Saturday, May 10, 2014

"I've Gone To The Dark Side": A Guest Post From The Mound Of Sound

I received this essay from Mound yesterday. He asked me to read it carefully before deciding whether to post it, given its dark, apocalyptic overtones. I acquiesced in the Mound's request and concluded there was no way I would not put it on my blog, dealing as it does with issues and truths that, as a species, we have far too long been willfully blind to. My philosophy has always been, 'Better a bitter truth than a sweet lie.'

So, just as Neo does in The Matrix, prepare to swallow a pill that will point you to the harsh realities of our existences:

I have fallen in league with The Dark Mountain.

If you read the final post on The Disaffected Lib you'll understand how effortless it was for me to convert. The Dark Mountain is a place for disaffected artists, writers and thinkers "who have stopped believing the stories our civilization tells itself."

Here (in italics) are excerpts from the Dark Mountain manifesto you may find helpful:

‘Few men realise,’ wrote Joseph Conrad in 1896, ‘that their life, the very essence of their character, their capabilities and their audacities, are only the expression of their belief in the safety of their surroundings.’ Conrad’s writings exposed the civilisation exported by European imperialists to be little more than a comforting illusion, not only in the dark, unconquerable heart of Africa, but in the whited sepulchres of their capital cities. The inhabitants of that civilisation believed ‘blindly in the irresistible force of its institutions and its morals, in the power of its police and of its opinion,’ but their confidence could be maintained only by the seeming solidity of the crowd of like-minded believers surrounding them. Outside the walls, the wild remained as close to the surface as blood under skin, though the city-dweller was no longer equipped to face it directly.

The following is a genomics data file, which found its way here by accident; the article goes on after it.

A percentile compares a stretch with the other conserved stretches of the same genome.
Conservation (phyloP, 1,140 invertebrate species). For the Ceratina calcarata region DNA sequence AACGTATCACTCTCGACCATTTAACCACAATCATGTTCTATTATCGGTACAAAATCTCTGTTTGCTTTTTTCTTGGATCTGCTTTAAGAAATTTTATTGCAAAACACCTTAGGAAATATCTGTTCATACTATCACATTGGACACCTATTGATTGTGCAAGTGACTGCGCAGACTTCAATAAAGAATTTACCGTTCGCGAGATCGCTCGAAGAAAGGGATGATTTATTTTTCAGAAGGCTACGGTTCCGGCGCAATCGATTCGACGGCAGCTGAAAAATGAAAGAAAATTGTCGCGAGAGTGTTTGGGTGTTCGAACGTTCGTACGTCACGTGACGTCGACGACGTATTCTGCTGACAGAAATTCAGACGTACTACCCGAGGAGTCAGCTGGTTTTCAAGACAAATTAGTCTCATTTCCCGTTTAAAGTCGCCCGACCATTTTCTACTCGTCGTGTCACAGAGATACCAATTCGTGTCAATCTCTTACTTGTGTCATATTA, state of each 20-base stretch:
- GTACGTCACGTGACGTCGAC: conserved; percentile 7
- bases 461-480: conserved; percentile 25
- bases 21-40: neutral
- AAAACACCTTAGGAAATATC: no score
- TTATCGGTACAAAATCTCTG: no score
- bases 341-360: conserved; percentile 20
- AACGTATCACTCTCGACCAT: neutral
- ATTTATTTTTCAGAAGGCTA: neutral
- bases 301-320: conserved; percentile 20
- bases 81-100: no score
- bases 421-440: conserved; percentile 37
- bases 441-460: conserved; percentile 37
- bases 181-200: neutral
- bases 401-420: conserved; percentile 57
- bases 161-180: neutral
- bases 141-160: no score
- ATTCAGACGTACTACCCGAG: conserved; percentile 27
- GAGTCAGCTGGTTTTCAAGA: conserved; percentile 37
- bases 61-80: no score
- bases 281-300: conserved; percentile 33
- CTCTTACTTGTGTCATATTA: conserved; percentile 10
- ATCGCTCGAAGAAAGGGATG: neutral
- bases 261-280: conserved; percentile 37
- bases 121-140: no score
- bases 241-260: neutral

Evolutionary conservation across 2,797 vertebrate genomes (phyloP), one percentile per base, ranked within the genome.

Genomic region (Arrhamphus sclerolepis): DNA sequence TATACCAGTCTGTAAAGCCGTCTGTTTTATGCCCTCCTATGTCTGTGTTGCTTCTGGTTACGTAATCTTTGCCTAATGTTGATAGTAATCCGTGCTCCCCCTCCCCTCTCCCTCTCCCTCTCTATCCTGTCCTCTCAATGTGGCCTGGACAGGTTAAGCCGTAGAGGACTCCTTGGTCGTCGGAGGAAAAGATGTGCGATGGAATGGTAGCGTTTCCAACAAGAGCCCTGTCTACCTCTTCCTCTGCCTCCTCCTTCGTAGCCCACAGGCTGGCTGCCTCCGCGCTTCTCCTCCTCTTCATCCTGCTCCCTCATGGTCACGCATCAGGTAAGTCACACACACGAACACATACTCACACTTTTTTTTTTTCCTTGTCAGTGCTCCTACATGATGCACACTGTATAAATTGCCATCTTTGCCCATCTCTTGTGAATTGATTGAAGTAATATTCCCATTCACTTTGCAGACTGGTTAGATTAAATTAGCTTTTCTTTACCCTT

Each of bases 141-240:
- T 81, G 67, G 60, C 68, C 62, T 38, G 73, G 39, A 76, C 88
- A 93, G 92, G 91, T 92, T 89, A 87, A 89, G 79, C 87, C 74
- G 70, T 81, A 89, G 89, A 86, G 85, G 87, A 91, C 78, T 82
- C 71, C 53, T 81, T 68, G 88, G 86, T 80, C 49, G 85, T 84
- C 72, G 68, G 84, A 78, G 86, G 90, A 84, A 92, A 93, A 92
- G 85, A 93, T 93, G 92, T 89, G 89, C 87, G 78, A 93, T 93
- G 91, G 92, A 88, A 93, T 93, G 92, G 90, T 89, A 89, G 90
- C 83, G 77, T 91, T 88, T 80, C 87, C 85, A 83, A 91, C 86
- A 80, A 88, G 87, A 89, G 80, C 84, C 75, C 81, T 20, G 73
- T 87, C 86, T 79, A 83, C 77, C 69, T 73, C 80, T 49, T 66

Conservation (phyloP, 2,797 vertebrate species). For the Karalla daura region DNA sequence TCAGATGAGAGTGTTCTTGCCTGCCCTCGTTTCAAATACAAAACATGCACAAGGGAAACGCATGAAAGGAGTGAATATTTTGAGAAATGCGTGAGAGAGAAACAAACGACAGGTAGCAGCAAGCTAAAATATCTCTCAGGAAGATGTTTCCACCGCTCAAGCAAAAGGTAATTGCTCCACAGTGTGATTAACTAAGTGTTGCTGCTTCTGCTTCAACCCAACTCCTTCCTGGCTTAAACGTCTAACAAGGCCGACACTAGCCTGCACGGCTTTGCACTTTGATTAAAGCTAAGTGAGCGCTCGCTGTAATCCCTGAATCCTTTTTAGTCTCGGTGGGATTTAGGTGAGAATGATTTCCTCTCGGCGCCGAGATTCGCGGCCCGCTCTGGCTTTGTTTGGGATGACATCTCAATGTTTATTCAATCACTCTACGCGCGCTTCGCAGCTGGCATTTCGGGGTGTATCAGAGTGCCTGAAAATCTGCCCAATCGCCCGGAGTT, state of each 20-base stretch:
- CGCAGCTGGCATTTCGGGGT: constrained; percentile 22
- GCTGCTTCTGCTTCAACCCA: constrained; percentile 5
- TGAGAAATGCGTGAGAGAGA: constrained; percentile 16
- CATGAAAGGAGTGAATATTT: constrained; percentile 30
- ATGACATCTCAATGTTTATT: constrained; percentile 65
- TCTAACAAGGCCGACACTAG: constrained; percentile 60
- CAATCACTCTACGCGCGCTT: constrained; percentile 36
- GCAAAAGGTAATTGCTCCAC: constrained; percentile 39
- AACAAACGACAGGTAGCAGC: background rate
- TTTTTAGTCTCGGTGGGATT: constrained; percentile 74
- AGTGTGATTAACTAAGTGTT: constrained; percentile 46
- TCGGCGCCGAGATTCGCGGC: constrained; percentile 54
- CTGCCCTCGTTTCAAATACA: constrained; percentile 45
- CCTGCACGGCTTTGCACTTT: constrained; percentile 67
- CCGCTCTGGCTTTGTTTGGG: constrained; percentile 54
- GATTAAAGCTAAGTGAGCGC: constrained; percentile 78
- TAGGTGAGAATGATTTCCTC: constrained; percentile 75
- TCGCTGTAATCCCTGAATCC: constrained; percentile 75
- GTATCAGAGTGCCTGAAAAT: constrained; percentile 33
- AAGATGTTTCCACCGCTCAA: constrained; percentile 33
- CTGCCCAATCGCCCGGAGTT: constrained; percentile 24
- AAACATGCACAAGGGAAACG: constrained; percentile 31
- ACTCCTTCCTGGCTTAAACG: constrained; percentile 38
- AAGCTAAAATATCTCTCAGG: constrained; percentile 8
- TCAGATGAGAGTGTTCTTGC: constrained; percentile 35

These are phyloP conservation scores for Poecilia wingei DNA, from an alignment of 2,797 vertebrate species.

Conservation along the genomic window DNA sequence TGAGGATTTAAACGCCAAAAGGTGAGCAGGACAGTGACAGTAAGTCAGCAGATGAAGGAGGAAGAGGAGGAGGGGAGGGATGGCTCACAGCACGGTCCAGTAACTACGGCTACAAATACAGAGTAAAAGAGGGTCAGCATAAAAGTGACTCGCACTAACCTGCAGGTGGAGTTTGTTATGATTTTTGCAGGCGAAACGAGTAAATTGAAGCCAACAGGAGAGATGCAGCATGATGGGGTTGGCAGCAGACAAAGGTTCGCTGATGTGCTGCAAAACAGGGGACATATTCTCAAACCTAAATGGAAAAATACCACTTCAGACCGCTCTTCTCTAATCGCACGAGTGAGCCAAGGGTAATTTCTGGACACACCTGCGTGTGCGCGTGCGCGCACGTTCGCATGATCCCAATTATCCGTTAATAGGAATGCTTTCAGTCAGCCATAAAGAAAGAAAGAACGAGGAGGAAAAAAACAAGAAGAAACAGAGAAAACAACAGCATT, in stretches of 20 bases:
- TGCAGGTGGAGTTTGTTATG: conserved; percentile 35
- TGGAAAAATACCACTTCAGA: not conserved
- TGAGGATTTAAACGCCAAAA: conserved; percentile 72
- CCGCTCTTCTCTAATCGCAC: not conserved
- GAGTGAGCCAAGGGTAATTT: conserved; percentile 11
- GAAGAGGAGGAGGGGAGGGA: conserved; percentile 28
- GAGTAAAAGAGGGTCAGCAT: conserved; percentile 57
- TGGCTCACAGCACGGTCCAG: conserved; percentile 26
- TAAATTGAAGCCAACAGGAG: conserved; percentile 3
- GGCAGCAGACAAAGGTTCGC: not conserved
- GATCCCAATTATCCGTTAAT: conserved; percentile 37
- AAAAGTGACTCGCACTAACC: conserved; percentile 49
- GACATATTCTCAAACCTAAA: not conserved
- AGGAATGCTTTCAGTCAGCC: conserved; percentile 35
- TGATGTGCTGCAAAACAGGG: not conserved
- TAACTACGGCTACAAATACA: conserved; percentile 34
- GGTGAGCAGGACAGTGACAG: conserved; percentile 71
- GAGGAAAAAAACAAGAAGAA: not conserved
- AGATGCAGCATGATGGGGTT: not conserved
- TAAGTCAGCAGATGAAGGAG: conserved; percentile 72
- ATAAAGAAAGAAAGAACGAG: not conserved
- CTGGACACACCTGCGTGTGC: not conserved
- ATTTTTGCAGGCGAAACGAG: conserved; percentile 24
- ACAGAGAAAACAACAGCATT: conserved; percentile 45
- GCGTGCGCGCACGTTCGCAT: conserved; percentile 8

Bertrand Russell caught this vein in Conrad’s worldview, suggesting that the novelist ‘thought of civilised and morally tolerable human life as a dangerous walk on a thin crust of barely cooled lava which at any moment might break and let the unwary sink into fiery depths.’ What both Russell and Conrad were getting at was a simple fact which any historian could confirm: human civilisation is an intensely fragile construction. It is built on little more than belief: belief in the rightness of its values; belief in the strength of its system of law and order; belief in its currency; above all, perhaps, belief in its future.

Once that belief begins to crumble, the collapse of a civilisation may become unstoppable. That civilisations fall, sooner or later, is as much a law of history as gravity is a law of physics. What remains after the fall is a wild mixture of cultural debris, confused and angry people whose certainties have betrayed them, and those forces which were always there, deeper than the foundations of the city walls: the desire to survive and the desire for meaning.

Over the six plus years I maintained The Disaffected Lib I explored at some length this business of climate change and the impacts it would inflict on our world. That process led to a host of related realizations, an awareness that anthropogenic global warming, enormously dangerous as it may be, is but one of a matrix of challenges that must all be fixed if we're to resolve any of them.

I gradually became aware of the incredible fragility of this global civilization we have crafted and that its assumed prowess is illusory. As Joseph Conrad and Bertrand Russell warned, our global civilization indeed rests on a foundation of beliefs that, for several decades, have become detached from fact and reality. We have constructed our civilization on myths and probably lethal fantasy.